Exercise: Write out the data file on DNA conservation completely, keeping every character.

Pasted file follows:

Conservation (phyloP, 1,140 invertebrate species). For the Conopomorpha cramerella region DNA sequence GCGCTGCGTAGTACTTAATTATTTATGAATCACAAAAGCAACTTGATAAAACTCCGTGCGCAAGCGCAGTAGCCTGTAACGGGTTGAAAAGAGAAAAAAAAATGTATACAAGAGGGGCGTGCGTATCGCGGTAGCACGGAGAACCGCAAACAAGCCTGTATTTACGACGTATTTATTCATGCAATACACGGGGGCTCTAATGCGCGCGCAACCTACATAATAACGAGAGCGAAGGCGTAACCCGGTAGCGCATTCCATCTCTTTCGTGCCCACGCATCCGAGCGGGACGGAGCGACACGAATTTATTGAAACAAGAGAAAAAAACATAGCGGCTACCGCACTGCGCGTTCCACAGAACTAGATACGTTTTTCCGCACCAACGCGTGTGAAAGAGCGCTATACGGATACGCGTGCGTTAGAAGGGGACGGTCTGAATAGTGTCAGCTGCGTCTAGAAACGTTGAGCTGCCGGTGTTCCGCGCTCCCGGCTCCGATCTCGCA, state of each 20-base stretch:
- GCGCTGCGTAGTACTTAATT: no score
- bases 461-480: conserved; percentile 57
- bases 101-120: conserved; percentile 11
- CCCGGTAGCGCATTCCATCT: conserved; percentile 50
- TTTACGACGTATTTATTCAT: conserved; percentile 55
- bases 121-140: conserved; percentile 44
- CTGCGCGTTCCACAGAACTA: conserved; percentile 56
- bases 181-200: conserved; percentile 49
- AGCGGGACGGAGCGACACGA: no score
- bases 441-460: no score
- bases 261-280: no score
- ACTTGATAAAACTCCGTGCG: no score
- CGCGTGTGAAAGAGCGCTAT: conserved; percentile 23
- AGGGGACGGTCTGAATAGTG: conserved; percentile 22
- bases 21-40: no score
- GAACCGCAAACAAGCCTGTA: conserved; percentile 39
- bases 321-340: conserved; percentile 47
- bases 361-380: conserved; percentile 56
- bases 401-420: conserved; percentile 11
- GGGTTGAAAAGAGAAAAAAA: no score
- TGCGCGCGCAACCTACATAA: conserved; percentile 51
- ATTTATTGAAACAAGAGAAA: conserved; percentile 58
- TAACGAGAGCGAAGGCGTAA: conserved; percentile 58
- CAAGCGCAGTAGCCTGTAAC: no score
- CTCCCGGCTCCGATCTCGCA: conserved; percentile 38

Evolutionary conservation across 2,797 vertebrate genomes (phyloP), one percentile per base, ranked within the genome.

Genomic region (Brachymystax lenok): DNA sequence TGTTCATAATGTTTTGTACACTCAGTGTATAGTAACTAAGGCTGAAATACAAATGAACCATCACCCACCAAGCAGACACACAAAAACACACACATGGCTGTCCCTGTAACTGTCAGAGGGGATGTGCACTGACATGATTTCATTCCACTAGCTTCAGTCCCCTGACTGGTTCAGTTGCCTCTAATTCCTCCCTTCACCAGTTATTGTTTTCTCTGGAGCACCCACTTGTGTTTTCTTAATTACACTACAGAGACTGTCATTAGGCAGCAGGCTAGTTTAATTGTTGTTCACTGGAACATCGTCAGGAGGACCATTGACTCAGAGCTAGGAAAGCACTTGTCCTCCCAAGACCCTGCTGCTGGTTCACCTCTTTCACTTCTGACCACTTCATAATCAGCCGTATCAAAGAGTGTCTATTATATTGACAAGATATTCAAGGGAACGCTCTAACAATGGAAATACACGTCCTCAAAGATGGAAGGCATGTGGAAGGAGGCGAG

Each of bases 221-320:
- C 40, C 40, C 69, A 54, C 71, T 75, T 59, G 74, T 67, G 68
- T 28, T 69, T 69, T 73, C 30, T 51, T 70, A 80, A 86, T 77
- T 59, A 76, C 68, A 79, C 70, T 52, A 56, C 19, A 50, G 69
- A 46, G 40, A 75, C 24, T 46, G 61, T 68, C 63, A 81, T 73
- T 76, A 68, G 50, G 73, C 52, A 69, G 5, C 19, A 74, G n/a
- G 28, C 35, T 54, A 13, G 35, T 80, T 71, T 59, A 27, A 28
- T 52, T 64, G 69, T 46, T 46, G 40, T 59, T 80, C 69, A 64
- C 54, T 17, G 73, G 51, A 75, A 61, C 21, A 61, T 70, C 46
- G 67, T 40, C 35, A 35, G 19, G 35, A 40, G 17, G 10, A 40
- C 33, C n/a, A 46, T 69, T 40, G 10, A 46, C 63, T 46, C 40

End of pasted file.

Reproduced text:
Conservation (phyloP, 1,140 invertebrate species). For the Conopomorpha cramerella region DNA sequence GCGCTGCGTAGTACTTAATTATTTATGAATCACAAAAGCAACTTGATAAAACTCCGTGCGCAAGCGCAGTAGCCTGTAACGGGTTGAAAAGAGAAAAAAAAATGTATACAAGAGGGGCGTGCGTATCGCGGTAGCACGGAGAACCGCAAACAAGCCTGTATTTACGACGTATTTATTCATGCAATACACGGGGGCTCTAATGCGCGCGCAACCTACATAATAACGAGAGCGAAGGCGTAACCCGGTAGCGCATTCCATCTCTTTCGTGCCCACGCATCCGAGCGGGACGGAGCGACACGAATTTATTGAAACAAGAGAAAAAAACATAGCGGCTACCGCACTGCGCGTTCCACAGAACTAGATACGTTTTTCCGCACCAACGCGTGTGAAAGAGCGCTATACGGATACGCGTGCGTTAGAAGGGGACGGTCTGAATAGTGTCAGCTGCGTCTAGAAACGTTGAGCTGCCGGTGTTCCGCGCTCCCGGCTCCGATCTCGCA, state of each 20-base stretch:
- GCGCTGCGTAGTACTTAATT: no score
- bases 461-480: conserved; percentile 57
- bases 101-120: conserved; percentile 11
- CCCGGTAGCGCATTCCATCT: conserved; percentile 50
- TTTACGACGTATTTATTCAT: conserved; percentile 55
- bases 121-140: conserved; percentile 44
- CTGCGCGTTCCACAGAACTA: conserved; percentile 56
- bases 181-200: conserved; percentile 49
- AGCGGGACGGAGCGACACGA: no score
- bases 441-460: no score
- bases 261-280: no score
- ACTTGATAAAACTCCGTGCG: no score
- CGCGTGTGAAAGAGCGCTAT: conserved; percentile 23
- AGGGGACGGTCTGAATAGTG: conserved; percentile 22
- bases 21-40: no score
- GAACCGCAAACAAGCCTGTA: conserved; percentile 39
- bases 321-340: conserved; percentile 47
- bases 361-380: conserved; percentile 56
- bases 401-420: conserved; percentile 11
- GGGTTGAAAAGAGAAAAAAA: no score
- TGCGCGCGCAACCTACATAA: conserved; percentile 51
- ATTTATTGAAACAAGAGAAA: conserved; percentile 58
- TAACGAGAGCGAAGGCGTAA: conserved; percentile 58
- CAAGCGCAGTAGCCTGTAAC: no score
- CTCCCGGCTCCGATCTCGCA: conserved; percentile 38

Evolutionary conservation across 2,797 vertebrate genomes (phyloP), one percentile per base, ranked within the genome.

Genomic region (Brachymystax lenok): DNA sequence TGTTCATAATGTTTTGTACACTCAGTGTATAGTAACTAAGGCTGAAATACAAATGAACCATCACCCACCAAGCAGACACACAAAAACACACACATGGCTGTCCCTGTAACTGTCAGAGGGGATGTGCACTGACATGATTTCATTCCACTAGCTTCAGTCCCCTGACTGGTTCAGTTGCCTCTAATTCCTCCCTTCACCAGTTATTGTTTTCTCTGGAGCACCCACTTGTGTTTTCTTAATTACACTACAGAGACTGTCATTAGGCAGCAGGCTAGTTTAATTGTTGTTCACTGGAACATCGTCAGGAGGACCATTGACTCAGAGCTAGGAAAGCACTTGTCCTCCCAAGACCCTGCTGCTGGTTCACCTCTTTCACTTCTGACCACTTCATAATCAGCCGTATCAAAGAGTGTCTATTATATTGACAAGATATTCAAGGGAACGCTCTAACAATGGAAATACACGTCCTCAAAGATGGAAGGCATGTGGAAGGAGGCGAG

Each of bases 221-320:
- C 40, C 40, C 69, A 54, C 71, T 75, T 59, G 74, T 67, G 68
- T 28, T 69, T 69, T 73, C 30, T 51, T 70, A 80, A 86, T 77
- T 59, A 76, C 68, A 79, C 70, T 52, A 56, C 19, A 50, G 69
- A 46, G 40, A 75, C 24, T 46, G 61, T 68, C 63, A 81, T 73
- T 76, A 68, G 50, G 73, C 52, A 69, G 5, C 19, A 74, G n/a
- G 28, C 35, T 54, A 13, G 35, T 80, T 71, T 59, A 27, A 28
- T 52, T 64, G 69, T 46, T 46, G 40, T 59, T 80, C 69, A 64
- C 54, T 17, G 73, G 51, A 75, A 61, C 21, A 61, T 70, C 46
- G 67, T 40, C 35, A 35, G 19, G 35, A 40, G 17, G 10, A 40
- C 33, C n/a, A 46, T 69, T 40, G 10, A 46, C 63, T 46, C 40